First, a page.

Investigators looking in to a Wednesday hack on Anthem say it could be a state-sponsored attack, and they named China as an "early suspect."
Bloomberg cites government officials who say the breach looks to be the work of foreign attackers "seeking a pathway into the personal lives and computers of a select group — defense contractors, government workers and others."
Independent security firms share the hunch.
"We actually have looked at some of the tactics and techniques that were utilized, and we believe that there is a degree of confidence that China is involved," security researcher Shawn Henry told Bloomberg.
The Anthem attack is thought to have compromised identifying information — including names, addresses, employment data and Social Security numbers — for as many as 80 million Anthem employees and customers. (Video via Anthem)
One former intelligence official suggested to The Washington Post the Anthem breach isn't an end, but a means to get to other sensitive data.
"The more information the Chinese have about large segments of the American population, the easier it is for them to penetrate our military and intelligence agencies."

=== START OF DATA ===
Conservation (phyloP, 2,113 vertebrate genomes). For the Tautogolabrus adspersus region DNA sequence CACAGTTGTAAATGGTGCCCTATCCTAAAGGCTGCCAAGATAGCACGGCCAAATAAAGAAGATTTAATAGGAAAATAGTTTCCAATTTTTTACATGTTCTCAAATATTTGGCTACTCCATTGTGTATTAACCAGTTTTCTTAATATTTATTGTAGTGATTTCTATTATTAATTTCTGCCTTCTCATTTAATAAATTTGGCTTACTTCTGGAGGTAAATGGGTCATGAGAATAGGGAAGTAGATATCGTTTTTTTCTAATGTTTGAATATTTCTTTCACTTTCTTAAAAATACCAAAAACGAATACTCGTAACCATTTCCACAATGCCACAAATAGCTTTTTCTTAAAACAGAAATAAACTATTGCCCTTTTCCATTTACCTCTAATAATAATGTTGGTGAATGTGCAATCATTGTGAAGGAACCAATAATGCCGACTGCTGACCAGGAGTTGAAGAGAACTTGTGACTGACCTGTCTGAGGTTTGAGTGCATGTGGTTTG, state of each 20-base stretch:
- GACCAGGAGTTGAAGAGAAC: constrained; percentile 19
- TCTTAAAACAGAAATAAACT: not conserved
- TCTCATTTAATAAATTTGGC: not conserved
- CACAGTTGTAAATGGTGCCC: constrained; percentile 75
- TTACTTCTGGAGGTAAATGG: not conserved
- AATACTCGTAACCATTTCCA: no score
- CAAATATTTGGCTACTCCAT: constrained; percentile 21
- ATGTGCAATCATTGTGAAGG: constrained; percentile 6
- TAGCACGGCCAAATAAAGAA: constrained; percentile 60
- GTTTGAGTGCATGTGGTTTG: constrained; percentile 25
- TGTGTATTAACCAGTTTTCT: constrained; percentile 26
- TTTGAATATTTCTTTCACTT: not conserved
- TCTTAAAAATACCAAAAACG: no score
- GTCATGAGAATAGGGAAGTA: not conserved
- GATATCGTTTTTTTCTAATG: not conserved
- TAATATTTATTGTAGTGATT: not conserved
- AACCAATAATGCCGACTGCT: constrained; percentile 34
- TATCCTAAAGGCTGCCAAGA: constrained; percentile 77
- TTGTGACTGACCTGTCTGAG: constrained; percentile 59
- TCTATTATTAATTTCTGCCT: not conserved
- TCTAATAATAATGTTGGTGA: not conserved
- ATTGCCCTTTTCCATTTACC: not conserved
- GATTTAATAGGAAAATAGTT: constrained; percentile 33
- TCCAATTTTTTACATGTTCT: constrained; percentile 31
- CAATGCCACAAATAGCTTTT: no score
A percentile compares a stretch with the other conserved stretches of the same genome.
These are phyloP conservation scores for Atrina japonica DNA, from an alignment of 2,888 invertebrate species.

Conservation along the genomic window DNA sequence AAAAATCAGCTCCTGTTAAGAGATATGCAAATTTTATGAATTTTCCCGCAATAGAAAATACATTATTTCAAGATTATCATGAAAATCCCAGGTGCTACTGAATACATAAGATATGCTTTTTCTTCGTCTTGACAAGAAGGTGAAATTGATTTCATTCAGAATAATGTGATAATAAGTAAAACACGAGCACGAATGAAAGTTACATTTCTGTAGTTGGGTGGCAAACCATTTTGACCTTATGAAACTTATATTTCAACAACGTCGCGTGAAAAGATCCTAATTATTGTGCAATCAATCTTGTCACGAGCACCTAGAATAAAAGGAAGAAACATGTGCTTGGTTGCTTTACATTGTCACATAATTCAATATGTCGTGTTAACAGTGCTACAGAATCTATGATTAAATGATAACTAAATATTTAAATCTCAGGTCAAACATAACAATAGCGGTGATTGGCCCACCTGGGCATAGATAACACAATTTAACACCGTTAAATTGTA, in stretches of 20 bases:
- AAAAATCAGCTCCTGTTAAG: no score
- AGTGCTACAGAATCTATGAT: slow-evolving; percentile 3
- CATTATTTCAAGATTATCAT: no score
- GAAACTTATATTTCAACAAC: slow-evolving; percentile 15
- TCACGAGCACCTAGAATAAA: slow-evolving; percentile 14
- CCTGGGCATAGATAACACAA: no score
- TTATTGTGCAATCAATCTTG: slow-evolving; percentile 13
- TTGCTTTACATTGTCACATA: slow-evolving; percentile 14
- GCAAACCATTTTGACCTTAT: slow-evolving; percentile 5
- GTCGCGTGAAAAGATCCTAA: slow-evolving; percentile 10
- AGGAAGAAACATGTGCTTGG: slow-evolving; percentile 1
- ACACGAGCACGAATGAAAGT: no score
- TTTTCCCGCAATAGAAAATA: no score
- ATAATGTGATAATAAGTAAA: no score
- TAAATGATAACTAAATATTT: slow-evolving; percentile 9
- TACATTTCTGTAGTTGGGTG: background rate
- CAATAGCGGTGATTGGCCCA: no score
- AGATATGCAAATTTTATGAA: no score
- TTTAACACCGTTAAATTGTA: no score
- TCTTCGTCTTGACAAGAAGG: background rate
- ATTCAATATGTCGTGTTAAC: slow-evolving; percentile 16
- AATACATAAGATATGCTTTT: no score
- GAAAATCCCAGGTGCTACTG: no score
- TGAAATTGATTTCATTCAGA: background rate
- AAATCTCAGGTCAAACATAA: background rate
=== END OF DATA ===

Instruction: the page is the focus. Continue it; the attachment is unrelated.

Chinese officials deny the allegations. The BBC quotes one spokesman who called the statements "groundless."
"It is unreasonable to make an accusation without enough evidence. It is very difficult to determine the source of hacking activities, especially when it is carried out across borders."
Regardless of who is responsible, Anthem has damage control to do. Representatives will be in front of the House Energy and Commerce Committee Friday to explain how it's responding to the hack.
This video includes images from Getty Images.